After Donald Trump ordered the assassination of an Iranian general, the U.S. secretary of state has promised that his government won't violate international laws.
Mike Pompeo made the claim today on ABC's This Week with George Stephanopoulos.
The interview followed a controversial tweet by the U.S. president.
In it, Trump claimed that U.S. officials have targeted 52 locations in Iran, including cultural sites.
Stephanopoulos pointed out to Pompeo that the Geneva Conventions outlaw attacks on cultural objects and places of worship.
Moreover, the U.S. Department of Defense war manual highlights the importance of protecting cultural property.
"So why is the president threatening Iran with war crimes?" Stephanopoulos asked.
"We'll behave lawfully," Pompeo responded. "We'll behave inside the system. We always have and we always will. You know this George."
Stephanopoulos then asked Pompeo if the president wasn't being accurate by threatening to attack sites that are important to Iranian culture.
"George, I’ve seen what we are planning in terms of the targets set. I’m sure the Department of Defense is continuing to develop options," Pompeo said. "The American people should know that every target that we strike will be a lawful target, and it will be a target designed with a singular mission, of protecting and defending America.
"President Trump has been diligent about that," Pompeo continued. "He doesn’t want war. Talked about this repeatedly. He is a reluctant participant in this. But he will never shy away from protecting America."
Presidents crossed the line before
Stephanopolous didn't contradict Pompeo when he claimed that America always behaves within the system of international law.
But critics of the United States say it has a long history of committing war crimes.
To cite one example, the UN's former special rapporteur on torture and other cruel, inhuman or degrading treatment or punishment, Manfred Nowak, claimed that former U.S. president George W. Bush forfeited head of state immunity by violating the UN Convention Against Torture.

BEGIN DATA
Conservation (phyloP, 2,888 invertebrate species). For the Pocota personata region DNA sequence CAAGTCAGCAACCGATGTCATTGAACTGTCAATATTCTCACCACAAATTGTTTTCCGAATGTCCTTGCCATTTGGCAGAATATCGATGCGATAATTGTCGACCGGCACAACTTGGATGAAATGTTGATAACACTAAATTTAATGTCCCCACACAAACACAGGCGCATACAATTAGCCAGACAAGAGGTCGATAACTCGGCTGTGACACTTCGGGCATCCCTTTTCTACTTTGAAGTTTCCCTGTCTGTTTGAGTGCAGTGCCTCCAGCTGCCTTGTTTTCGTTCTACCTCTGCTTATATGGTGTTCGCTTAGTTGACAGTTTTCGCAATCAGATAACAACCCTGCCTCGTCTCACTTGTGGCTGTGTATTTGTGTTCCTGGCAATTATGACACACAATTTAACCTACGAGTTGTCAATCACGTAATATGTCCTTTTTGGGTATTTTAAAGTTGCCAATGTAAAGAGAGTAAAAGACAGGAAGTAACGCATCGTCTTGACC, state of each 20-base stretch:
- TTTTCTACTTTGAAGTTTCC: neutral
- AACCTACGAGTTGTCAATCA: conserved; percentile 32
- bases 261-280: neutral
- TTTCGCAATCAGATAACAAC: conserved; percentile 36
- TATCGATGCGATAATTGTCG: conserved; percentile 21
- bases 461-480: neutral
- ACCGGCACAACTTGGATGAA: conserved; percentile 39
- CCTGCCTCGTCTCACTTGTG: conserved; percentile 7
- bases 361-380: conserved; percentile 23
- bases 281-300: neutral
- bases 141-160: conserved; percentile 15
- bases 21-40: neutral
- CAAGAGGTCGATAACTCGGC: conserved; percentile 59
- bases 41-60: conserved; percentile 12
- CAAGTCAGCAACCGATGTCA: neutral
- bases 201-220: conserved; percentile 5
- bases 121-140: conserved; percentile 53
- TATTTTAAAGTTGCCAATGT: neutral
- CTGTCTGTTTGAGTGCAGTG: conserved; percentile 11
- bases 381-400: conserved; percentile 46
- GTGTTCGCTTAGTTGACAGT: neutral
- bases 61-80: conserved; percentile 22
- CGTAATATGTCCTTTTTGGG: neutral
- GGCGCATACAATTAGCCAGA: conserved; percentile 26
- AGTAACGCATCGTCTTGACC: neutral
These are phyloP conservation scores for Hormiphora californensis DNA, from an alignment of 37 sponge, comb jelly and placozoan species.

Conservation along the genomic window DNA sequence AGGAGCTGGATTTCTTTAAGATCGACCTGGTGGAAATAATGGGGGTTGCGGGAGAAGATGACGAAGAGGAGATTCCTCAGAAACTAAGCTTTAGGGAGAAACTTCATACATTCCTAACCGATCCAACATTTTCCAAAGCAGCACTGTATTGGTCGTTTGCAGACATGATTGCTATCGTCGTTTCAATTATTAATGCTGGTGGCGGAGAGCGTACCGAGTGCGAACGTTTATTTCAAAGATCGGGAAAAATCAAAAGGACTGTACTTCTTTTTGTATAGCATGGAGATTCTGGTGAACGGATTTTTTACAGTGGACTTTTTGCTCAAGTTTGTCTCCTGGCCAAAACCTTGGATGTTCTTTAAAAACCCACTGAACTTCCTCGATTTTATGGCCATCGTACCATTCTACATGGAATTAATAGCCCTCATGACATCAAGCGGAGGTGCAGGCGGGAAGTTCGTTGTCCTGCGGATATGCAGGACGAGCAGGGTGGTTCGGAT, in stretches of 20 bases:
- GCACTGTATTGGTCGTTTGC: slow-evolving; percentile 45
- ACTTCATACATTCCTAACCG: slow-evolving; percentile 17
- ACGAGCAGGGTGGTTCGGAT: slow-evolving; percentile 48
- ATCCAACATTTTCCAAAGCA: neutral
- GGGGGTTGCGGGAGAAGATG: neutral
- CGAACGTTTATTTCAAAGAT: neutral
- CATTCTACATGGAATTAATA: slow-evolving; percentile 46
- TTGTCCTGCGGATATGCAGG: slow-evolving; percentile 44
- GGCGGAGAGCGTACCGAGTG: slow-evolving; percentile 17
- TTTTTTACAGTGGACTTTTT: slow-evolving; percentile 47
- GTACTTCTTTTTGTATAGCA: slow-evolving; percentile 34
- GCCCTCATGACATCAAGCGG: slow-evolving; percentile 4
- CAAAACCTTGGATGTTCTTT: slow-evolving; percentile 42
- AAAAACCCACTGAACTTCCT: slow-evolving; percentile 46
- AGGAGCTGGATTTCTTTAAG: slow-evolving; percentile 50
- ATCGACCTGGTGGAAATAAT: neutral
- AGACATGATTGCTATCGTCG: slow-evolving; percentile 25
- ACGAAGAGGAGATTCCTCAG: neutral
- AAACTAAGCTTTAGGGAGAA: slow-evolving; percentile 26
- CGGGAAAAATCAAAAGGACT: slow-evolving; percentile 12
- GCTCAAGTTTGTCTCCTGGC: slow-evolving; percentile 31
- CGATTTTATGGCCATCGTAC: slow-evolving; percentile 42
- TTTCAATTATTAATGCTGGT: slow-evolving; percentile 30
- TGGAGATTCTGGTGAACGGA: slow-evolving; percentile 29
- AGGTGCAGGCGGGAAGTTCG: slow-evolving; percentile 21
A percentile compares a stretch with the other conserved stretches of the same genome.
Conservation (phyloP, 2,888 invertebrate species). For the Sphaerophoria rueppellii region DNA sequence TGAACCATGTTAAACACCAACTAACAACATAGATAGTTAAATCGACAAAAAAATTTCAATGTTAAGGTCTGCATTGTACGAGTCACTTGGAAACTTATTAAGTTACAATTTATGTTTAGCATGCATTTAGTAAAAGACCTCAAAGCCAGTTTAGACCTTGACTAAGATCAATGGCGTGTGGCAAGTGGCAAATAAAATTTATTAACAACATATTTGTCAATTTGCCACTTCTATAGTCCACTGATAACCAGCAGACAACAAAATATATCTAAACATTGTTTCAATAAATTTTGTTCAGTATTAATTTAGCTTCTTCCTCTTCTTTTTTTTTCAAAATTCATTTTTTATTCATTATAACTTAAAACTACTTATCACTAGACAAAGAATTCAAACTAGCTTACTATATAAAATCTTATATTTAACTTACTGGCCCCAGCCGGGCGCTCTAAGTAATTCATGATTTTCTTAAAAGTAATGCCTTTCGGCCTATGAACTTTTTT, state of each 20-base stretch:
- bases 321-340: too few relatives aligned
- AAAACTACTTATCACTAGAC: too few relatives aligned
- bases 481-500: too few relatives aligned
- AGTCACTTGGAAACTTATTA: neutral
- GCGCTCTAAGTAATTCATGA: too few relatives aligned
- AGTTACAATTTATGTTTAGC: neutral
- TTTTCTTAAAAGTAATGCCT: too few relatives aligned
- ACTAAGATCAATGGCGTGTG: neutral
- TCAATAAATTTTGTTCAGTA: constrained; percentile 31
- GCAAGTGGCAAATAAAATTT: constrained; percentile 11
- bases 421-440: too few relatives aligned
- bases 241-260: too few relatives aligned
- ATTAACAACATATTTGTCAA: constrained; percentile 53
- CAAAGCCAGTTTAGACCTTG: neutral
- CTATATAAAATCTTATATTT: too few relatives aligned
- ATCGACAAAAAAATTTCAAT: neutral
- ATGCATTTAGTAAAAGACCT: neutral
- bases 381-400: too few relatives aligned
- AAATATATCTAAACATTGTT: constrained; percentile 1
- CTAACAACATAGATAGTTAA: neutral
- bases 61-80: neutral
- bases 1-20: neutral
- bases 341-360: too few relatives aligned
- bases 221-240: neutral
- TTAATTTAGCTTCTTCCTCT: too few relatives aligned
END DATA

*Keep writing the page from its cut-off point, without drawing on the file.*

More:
Then there was former president Bill Clinton promoting a war of aggression in 1999 in the former Yugoslavia without the authorization of the UN Security Council.
This occurred despite the International Military Tribunal at Nuremburg's finding that a war of aggression was the supreme war crime if it wasn't conducted in self-defence and wasn't sanctioned by the security council.
"War is essentially an evil thing," the tribunal ruled after the Second World War. "Its consequences are not confined to the belligerent states alone, but affect the whole world. To initiate a war of aggression, therefore, is not only an international crime; it is the supreme international crime differing only from other war crimes in that it contains within itself the accumulated evil of the whole."
George W. Bush replicated this in 2003 with the U.S.-led attack on Iraq, which also didn't have UN Security Council authorization.
And former president Ronald Reagan ordered an invasion of Grenada in 1983 even though there was no real threat to the United States.
Then there was the secret bombing of Cambodia and the U.S.-backed coup and assassination of elected Chilean president Salvador Allende under former U.S. president Richard Nixon.
There's even a debate over whether former president Barack Obama committed war crimes by using drones to conduct attacks on perceived enemies of the United States in other countries.
"Unlike the use of torture, there are circumstances in international law and under the laws of war in which the use of lethal force can be lawful," Amnesty International states on its website. "Much depends on where, how and with what intent such force is used.
"We do not, as yet, have sufficient evidence to make a determination regarding the legality of the US drones program. It has been conducted in secret and in places where it is very difficult to mount an effective investigation."